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Football Jig Success at the Bassmaster Northern Open on Lake Oneida

Posted by Chad Smith on

The first Bassmaster Northern Open seemed to approach as quick as it was over. These events can leave you feeling humbled or happy depending upon how the chain of events play out during those few tournament days. Thankfully, I was fortunate enough to squeeze out a 9th place finish on the Co-Angler side.

This was my third time returning to Lake Oneida for an Open. I was eager to get after this one because of previous knowledge I had on the lake and we were coming back at the same time of year. After having a long practice with my travel partner, Josh Douglas, we were feeling confident about tactics we'd discovered in years past along with a few new techniques that were unveiled.

A big success for me this year on Oneida was a 3/4 oz All-Terrain Tackle Football Jig in Green Pumpkin. I fished this a little differently than I typically would; just the jig head, no skirt and I cut the weed guard off to allow for a better hook up ratio because I was mainly fishing it around cleaner rock. I rigged a 3.8" Green Pumpkin swimbait to imitate the Gobies the lake had started to see a plethora of over the past couple years, which quickly became a very dominate forage for the bass there. Also the larger profile bait I believe helped trigger some bigger bites.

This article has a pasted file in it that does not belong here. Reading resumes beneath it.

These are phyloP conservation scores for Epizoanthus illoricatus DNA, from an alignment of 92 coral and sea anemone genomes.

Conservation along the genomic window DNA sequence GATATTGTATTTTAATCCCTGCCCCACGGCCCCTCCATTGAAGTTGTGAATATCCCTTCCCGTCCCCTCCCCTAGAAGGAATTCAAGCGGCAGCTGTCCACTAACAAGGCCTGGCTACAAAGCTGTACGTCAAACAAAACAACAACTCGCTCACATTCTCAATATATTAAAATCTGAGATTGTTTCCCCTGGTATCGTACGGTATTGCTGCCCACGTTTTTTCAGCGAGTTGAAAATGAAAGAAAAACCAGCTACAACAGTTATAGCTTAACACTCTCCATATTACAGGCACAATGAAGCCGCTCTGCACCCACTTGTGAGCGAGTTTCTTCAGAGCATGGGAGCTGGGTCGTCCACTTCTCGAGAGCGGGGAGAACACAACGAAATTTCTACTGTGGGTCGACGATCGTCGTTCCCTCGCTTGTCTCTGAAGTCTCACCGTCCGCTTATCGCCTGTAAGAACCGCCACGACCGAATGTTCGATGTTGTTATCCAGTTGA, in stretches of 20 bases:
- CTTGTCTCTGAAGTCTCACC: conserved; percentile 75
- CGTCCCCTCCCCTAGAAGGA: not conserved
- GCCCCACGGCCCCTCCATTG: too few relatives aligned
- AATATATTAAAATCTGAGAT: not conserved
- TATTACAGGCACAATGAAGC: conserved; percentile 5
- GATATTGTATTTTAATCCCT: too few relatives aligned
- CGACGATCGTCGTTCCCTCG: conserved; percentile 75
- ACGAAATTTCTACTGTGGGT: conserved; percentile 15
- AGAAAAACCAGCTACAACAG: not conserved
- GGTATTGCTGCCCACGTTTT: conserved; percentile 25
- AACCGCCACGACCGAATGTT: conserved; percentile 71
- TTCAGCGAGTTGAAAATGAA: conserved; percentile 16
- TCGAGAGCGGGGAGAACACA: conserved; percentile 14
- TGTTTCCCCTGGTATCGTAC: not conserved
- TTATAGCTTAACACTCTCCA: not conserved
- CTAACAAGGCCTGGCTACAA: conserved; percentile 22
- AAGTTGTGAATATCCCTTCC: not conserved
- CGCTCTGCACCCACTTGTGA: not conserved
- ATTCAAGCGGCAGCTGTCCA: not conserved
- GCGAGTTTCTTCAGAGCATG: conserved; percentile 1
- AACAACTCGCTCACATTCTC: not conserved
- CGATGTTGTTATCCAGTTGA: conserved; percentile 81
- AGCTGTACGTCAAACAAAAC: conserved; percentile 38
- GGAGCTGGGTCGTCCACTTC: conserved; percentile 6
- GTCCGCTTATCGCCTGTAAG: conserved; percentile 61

Throughout practice I found they wanted the bait moving and were either hitting it on the initial fall of the cast or on a slow retrieve bumping the rocks back to the boat.I used this technique on a Daiwa 7'4" H Tatula baitcasting rod with a Tatula CT Type-R reel in an 8.0:1 gear ratio. I liked a longer rod and heavier power for getting longer casts and better hook sets. The fast gear ratio reel really helped to pick up the line I needed to quickly. I used 20lb fluorocarbon line because the rocks were covered in zebra mussels and would cut the line up really bad. This allowed me to get a few more casts in-between retying and I didn't find it affected the amount of bites I got. The eye of the AT Football Jig also played an important roll in keeping the line from rubbing against the rocks too much. It's located more towards the top of the jig head and sticks out farther, rather that being a part of the head and further at the nose of the bait.

A few other techniques definitely were successful for me like a drop shot and a tube to imitate shad, gobies and crawfish depending upon the area I was in, but I wanted to highlight this unique way that an All-Terrain Football Jig can be used. It was a great way to cover water from the back of the boat and pick up a few key bites I needed to get my Top-10 finish, but of course I couldn't have done it without the pros I was paired with and them having me around fish. Overall I'm very excited to move forward with some momentum going on to the next stop at the James River for the second Northern Open!